Download presentation

Presentation is loading. Please wait.

Published byEdwina Hardy Modified over 8 years ago

2
Solutions Homogeneous mixtures that may be solid, liquid or gaseous Solute: The part of the solution that is dissolved Solvent: The part of the solution that does the dissolving Water is known as the universal solvent The substance there is the most of is typically the solvent!

3
Rate of Solution Stirring: Speeds up the rate of solution –Fresh solvent is continually brought into contact with the surface of the solute Temperature: Higher temperature leads to higher rate of solutions –Particles move faster which brings the solute & solvent together more quickly

4
Particle Size: More surface area leads to a faster rate of solution –Powdered sugar dissolves faster than a sugar cube Rate of Solution

5
SOLUBILITY The amount of solute that dissolves in a given quantity of a solvent at a specified temperature and pressure to produce a saturated solution Unit: grams of solute per 100 g of solvent g solute/100 g solvent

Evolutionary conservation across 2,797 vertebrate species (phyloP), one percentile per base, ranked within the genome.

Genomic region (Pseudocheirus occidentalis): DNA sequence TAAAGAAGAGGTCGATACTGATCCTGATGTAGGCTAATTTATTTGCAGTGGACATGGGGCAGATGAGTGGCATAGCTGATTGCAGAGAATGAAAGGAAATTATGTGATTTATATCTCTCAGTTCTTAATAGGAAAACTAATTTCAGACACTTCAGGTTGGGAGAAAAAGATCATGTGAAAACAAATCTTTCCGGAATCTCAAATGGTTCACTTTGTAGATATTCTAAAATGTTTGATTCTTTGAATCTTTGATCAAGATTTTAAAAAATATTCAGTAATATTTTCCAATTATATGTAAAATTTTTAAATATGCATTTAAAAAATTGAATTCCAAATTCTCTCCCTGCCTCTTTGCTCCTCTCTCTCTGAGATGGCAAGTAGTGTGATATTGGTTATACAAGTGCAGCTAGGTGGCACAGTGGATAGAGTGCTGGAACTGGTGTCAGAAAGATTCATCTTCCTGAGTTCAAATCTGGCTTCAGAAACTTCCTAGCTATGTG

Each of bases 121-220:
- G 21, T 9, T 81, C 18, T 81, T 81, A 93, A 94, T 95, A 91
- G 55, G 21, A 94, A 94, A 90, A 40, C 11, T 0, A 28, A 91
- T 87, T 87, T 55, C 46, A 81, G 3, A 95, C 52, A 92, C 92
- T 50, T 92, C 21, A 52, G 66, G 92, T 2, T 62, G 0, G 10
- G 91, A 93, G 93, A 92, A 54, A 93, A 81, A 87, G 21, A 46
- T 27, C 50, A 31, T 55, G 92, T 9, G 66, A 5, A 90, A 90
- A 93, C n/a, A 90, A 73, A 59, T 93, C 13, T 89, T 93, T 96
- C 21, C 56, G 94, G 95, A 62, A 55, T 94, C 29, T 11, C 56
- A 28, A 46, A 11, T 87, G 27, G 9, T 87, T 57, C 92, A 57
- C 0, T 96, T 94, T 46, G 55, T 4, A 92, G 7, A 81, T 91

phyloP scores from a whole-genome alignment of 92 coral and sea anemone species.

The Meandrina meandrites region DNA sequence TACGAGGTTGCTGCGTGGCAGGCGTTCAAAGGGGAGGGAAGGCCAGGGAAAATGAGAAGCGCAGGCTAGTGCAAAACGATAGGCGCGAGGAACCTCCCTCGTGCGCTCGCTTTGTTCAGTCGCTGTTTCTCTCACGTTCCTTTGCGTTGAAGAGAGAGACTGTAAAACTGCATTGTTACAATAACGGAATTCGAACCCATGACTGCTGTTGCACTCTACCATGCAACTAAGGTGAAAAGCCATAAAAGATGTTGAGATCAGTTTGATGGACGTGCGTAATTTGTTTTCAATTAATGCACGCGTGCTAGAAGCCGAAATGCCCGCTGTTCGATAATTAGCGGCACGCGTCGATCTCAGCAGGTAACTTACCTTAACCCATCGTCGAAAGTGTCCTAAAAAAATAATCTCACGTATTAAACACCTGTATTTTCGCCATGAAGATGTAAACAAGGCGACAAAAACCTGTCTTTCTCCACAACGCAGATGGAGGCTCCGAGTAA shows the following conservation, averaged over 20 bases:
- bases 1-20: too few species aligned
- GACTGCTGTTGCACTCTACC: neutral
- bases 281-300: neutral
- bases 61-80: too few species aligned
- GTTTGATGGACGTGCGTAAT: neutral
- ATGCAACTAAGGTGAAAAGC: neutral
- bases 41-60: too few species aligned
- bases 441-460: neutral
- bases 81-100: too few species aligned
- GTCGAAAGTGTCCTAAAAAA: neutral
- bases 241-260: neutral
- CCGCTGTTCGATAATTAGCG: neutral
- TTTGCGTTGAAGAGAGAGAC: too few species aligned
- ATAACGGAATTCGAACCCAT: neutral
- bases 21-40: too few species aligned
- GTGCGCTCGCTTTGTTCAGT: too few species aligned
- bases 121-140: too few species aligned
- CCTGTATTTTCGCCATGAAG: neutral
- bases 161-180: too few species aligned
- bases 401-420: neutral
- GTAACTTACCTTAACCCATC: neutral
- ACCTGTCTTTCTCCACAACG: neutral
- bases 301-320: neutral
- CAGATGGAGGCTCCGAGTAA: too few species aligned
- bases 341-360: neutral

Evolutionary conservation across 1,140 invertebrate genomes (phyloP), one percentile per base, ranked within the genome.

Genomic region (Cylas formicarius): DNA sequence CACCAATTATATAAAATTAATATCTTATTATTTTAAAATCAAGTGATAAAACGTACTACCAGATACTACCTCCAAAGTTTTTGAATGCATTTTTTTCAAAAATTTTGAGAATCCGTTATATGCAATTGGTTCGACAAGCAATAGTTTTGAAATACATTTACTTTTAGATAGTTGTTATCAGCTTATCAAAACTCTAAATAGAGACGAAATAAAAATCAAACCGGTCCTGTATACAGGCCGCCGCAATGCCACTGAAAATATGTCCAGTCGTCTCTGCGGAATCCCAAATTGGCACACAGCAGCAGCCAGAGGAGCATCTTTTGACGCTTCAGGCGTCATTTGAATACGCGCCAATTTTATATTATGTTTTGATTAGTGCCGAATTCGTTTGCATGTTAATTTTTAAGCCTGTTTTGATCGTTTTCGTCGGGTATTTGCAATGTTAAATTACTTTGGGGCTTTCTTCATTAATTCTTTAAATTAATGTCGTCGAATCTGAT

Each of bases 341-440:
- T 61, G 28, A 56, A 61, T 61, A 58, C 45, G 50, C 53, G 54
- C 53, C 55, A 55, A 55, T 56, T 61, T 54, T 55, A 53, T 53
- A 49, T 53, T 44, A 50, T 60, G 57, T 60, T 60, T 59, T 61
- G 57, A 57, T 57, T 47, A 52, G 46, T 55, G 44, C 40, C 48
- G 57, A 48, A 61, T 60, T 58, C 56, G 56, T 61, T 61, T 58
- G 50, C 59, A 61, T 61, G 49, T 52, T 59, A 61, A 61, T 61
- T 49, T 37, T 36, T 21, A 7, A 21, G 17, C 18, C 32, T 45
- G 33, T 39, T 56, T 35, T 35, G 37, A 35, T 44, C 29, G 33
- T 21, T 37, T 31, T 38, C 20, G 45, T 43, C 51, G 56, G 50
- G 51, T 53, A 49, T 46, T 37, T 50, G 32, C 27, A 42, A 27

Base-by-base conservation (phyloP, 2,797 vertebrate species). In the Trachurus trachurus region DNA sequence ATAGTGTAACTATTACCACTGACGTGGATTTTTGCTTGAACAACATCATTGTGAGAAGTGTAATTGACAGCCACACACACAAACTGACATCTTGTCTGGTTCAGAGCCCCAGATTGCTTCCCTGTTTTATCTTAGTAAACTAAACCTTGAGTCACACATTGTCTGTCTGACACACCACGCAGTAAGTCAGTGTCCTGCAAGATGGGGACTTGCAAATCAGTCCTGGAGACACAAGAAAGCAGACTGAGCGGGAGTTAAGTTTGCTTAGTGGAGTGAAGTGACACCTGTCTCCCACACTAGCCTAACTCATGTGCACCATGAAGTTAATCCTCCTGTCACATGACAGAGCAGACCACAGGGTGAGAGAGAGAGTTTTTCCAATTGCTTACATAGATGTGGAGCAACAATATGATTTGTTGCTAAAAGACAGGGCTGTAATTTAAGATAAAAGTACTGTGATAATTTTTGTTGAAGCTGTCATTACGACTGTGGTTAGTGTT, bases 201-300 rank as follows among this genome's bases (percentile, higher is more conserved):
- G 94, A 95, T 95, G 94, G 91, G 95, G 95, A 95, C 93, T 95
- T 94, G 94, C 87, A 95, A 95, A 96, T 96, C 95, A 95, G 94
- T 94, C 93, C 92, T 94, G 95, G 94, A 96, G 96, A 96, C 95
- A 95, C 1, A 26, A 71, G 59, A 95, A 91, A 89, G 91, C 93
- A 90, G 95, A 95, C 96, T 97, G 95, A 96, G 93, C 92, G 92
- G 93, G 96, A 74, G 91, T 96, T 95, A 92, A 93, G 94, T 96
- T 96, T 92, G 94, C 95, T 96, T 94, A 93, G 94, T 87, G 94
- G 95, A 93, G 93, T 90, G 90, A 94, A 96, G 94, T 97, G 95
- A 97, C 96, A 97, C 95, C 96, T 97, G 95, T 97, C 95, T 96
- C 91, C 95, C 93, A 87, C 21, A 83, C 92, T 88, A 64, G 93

6
SATURATED SOLUTION Contains the maximum amount of solute for a given quantity of solvent at a constant temperature and pressure –If additional solute is added to a saturated solution, it will not dissolve –At a state of dynamic equilibrium; the rate of solution equals the rate of dissolution

7
UNSATURATED SOLUTION A solution that contains less solute than a saturated solution at a given temperature and pressure –If additional solute is added to an unsaturated solution, the solute will dissolve until the solution is saturated.

8
SUPERSATURATED SOLUTION A solution that contains more solute than it can theoretically hold at a given temperature If solute is added to a supersaturated solution, the crystal will increase in size as more solute precipitates out of solution

9
Miscible: Two liquids that will dissolve in each other in all proportions –Any amount of the liquids will dissolve –Example: Ethanol & Water Immiscible: Liquids that are insoluble in one another –Example: Oil & Vinegar

10
FACTORS AFFECTING SOLUBILITY Temperature –The solubility of most solids increases as the temperature of the solvent increases –The solubility of most gases is greater as the temperature of the solvent decreases

11
Pressure: Does not effect solid or liquid solubility Gas solubility increases as the partial pressure of the gas above the solution increases FACTORS AFFECTING SOLUBILITY Henry’s Law: At a given temperature, the solubility(S) of a gas in a liquid is directly proportional to the pressure (P) of the gas above the liquid S 1 = S 2 P 1 P 2

12